The VIA comment was made in respect of ECS' implementation on the ECS H55H-M that we reviewed a couple of months ago. Same price for the board, but limited Audio out options

    I should have clarified that better.
  • Taft12 - Thursday, May 06, 2010 - link

    But is it the VIA codec that limits ECS' microATX board to only 3 audio I/O jacks + no SPDIF? Or is that just a matter of ECS not providing the connectors? I'm still not clear.

    Do any audiophile readers know which is technically superior between VIA and Realtek audio?
  • mindless1 - Thursday, May 06, 2010 - link

    Any modern codec (family, meaning they can make defeatured parts for cost conscious buyers) from Via or Realtek offers 5.1 or more channel output.

    The issue is not really codec quality, it is board design and PSU selection which determines how much noise gets into the analog circuits. For digital, it's still 1's and 0's.

    Point being, roll the dice and take your chances, there are lots of good and bad audio implementations using the very same chips.

    For HTPC, what about HDMI audio? Why even bother with onboard analog codec for this purpose?
  • Rajinder Gill - Thursday, May 06, 2010 - link

    From everything I can find, the VT1705 is a 6 channel device, so limited on the analog I/O side. Unfortunately, I can't find a datasheet online so don't know if there are any features ECS chose not to implement. What I will say is that had the features been available I'm sure ECS would have used them. Vendors tend to buy devices like these in bulk, so will utilize them on a wdie range of boards where possible - unless there's a problem.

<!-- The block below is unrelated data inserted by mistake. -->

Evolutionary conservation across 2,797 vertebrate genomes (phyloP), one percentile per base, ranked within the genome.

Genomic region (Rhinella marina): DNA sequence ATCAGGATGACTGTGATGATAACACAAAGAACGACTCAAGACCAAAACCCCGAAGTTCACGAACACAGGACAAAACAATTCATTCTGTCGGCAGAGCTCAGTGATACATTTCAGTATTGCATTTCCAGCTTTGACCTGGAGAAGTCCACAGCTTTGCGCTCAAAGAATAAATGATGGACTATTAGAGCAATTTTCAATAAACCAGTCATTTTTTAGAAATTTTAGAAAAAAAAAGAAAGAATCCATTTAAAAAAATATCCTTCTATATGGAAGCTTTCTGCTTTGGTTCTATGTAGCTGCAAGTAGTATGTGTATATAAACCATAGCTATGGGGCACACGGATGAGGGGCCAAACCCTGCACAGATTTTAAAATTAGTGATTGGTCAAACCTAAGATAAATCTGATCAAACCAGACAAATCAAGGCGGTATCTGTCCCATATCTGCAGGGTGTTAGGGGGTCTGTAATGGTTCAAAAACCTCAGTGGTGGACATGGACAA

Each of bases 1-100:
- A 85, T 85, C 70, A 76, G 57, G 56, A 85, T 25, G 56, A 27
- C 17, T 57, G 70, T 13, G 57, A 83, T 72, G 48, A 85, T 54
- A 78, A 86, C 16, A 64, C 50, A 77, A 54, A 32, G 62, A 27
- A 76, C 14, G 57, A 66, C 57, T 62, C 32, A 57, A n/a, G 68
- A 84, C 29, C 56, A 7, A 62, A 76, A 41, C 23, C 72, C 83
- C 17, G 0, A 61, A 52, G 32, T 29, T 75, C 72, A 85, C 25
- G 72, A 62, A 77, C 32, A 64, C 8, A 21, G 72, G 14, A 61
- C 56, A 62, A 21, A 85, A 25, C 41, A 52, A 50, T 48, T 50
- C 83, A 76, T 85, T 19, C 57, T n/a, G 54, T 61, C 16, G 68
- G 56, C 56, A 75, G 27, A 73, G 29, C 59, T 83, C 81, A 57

As for arguments about whether or not analogue outputs are needed when HDMI audio is available, this is another area (like the legacy devices) where people have downstream hardware they'd like to use.

  • kake - Saturday, August 21, 2010 - link

    One way to get around having an external USB wifi adapter is to use the internal USB header and put the USB adapter inside the case with it. Works a treat. Reply
  • BansheeX - Thursday, May 06, 2010 - link

    But the lack of PS2 ports is a con? It's 2010 for cripes sake. If you have a USB mouse and keyboard, then PS2 eats into USB availability. Also detestable is IDE and floppy eating into SATA ports. Being mini-ITX, thank god the board is legacy free, I say. Reply
  • Rajinder Gill - Thursday, May 06, 2010 - link

    You're right. I was thinking along the lines of desktop use where people tend to hold on to legacy devices a little too long.. Reply
  • IanCutress - Thursday, May 06, 2010 - link

    People will upgrade all sorts of things, but you will see those still using a PS2 keyboard and mouse, just because they still work. Also in environments where expensive equipment is used based on old connections (floppy, serial), where it's cheaper to buy a new computer than to buy a new $100k piece of hardware with the newest port, then legacy connectors come into play. It's all very well saying 'thankfully this or that has been removed', but at the end of the day, some people still need them and they're included to widen the market. I have some equipment here in my lab (chemistry) that requires ISA cards; upgrading those computers is always a hassle, trying to find a cheap Core 2 motherboard with ISA ports. Legacy markets are always bigger than you think.

  • DanNeely - Thursday, May 06, 2010 - link

    I'm shocked that you can find one at all. Where are boards like that hiding? Reply